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If you've ever wondered why you a nightmare leaves you panting in fear—or wake up wishing you could go back to that 70-and-sunny-somewhere your alarm clock pulled you away from—you're not alone. Where our minds wander when we sleep is just as fascinating to researchers. There’s much to still be discovered about your brain and its labyrinth-like layout come nightfall. And what we do know varies greatly: Women and Republicans have more nightmares. Creative people are more likely to remember their dreams. And, yes, animals dream too.

But for psychologists like me, recurring nighttime visions are teeming with information. Issues you might sense subconsciously but are not ready to address—health, career, and love—can surface in scary dreams with twisted story lines. Researchers have found that most folks believe dreams can be predictive. But while a canine companion can smell out even the earliest stages of cancer, there is no research showing that dreams are prophetic of future health issues—mental or physical. The only studies of this sort have been done with children, showing that youngsters with nightmares more often have behavior problems as adults.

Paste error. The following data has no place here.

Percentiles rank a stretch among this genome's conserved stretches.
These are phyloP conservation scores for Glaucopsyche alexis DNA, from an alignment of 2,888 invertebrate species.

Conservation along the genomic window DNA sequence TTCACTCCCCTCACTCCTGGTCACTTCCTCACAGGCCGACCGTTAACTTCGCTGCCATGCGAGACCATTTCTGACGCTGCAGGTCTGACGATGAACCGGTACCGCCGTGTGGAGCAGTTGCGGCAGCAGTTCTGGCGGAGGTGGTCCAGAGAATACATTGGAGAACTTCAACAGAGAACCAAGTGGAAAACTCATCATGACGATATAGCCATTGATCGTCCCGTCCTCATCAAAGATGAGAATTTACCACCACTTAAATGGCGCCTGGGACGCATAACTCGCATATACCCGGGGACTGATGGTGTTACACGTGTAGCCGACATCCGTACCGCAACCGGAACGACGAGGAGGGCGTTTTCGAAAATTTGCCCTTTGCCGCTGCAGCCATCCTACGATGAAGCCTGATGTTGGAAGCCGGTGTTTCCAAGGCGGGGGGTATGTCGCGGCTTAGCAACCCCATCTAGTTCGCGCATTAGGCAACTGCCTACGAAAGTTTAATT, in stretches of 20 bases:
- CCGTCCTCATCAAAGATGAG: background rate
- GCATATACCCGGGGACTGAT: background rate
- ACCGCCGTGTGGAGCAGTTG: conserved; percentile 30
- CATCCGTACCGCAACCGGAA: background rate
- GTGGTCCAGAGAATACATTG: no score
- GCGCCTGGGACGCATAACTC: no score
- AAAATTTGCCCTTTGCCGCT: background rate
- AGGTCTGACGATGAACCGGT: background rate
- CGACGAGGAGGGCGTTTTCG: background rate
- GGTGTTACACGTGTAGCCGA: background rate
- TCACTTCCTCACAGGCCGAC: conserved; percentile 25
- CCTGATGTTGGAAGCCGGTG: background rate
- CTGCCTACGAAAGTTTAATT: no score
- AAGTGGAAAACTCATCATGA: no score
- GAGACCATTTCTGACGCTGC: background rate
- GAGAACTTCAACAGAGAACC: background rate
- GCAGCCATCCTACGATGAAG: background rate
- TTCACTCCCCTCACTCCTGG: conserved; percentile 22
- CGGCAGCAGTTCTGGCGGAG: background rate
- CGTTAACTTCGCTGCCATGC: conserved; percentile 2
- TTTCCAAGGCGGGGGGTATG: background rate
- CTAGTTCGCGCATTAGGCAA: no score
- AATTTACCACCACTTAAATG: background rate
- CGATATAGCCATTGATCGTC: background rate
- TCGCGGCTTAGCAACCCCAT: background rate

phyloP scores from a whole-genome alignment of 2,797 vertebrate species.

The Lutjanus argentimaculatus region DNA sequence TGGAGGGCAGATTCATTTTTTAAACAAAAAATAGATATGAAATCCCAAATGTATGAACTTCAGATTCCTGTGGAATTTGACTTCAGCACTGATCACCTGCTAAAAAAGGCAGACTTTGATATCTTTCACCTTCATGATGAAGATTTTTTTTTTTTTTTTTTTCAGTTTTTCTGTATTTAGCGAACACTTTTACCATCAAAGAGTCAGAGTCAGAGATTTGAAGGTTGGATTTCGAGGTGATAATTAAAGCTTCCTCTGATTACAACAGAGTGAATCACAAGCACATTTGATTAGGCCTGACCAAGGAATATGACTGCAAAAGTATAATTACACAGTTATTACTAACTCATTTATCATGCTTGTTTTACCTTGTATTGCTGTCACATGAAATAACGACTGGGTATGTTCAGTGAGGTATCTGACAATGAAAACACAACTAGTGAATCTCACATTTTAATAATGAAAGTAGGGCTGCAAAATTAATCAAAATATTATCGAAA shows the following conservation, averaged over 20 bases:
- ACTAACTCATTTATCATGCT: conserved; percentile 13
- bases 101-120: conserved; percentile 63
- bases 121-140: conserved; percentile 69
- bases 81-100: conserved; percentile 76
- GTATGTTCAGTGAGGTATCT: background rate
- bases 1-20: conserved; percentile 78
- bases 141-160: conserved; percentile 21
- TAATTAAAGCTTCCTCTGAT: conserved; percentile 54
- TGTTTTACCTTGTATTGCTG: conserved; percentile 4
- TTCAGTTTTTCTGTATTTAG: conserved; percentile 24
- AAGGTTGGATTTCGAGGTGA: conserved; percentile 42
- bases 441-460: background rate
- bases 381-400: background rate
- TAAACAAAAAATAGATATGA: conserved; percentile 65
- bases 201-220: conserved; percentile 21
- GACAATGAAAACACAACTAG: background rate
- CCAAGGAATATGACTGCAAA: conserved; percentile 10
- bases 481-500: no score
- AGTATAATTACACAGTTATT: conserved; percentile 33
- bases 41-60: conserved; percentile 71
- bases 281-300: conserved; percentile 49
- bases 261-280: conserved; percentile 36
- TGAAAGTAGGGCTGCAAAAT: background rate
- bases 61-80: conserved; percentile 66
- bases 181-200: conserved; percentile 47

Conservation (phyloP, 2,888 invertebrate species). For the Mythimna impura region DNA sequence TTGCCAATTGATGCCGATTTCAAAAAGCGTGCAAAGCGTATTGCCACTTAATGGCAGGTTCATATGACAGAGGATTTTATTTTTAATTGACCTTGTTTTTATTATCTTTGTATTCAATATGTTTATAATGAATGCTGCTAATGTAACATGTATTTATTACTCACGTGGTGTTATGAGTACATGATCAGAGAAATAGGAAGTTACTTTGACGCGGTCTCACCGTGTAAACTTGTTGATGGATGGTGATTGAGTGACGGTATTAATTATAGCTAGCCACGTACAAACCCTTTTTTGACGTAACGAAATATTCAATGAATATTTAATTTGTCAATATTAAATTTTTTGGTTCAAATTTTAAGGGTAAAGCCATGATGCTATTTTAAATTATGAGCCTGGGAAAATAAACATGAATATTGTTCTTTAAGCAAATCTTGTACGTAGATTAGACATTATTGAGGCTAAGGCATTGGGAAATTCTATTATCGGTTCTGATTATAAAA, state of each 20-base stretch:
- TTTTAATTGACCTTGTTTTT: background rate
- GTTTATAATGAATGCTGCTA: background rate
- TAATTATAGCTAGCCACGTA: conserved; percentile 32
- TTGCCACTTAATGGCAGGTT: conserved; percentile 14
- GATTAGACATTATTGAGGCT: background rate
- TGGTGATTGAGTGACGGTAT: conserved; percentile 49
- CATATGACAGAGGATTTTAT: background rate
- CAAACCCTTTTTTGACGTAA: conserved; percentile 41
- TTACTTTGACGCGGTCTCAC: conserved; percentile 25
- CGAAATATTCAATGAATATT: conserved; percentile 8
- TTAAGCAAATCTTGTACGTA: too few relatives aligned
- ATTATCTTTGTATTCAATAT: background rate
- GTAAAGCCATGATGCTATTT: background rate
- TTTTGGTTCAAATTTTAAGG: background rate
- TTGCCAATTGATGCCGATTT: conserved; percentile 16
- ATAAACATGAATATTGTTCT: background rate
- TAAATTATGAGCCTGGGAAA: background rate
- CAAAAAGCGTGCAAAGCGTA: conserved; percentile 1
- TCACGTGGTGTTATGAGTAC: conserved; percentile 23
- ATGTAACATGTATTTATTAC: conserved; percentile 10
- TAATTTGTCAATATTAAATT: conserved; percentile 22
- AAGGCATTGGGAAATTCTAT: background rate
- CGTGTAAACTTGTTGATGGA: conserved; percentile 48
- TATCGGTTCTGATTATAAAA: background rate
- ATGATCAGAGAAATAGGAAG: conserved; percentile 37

While your subconscious hunch that something may be wrong can seep into your dreams in the same way hormonal changes—like those of premenopause—can affect quality of sleep, dreams usually reflect what's already happened, not what could happen. A dream-filled night, for example, could indicate prior sleep deprivation—and that you finally just caught up. Without enough REM sleep, you can’t clear the junk in your brain’s trash folder, so when you finally log enough zzzs, you’ll have a lot of graphic footage to get through! [Tweet this fact!] Also, studies show that remembered events can influence dreams up to six to seven days later. So a freaky dream may mean your sticky brain simply paid more attention than you realized to that awful news story you half-heard. The news is more violent than ever, which feeds into dream violence. 

A single nightmare may also be the result of late night fries, that one-more-for-the-road shot of tequila, or of a dose of an out-of-the ordinary medication. Environmental changes such as a smell can alter your dreams too, research suggests.

Figuring out daytime triggers can be a relief if dreams are bothersome. Look for patterns and try to connect the dots between your personal life and the types of dreams that pop up when you're stressed, angry, or happy. Even if the dreams themselves continue to be bizarre, that they appear every time you’re grappling with the same daytime issues makes them easier to deal with.

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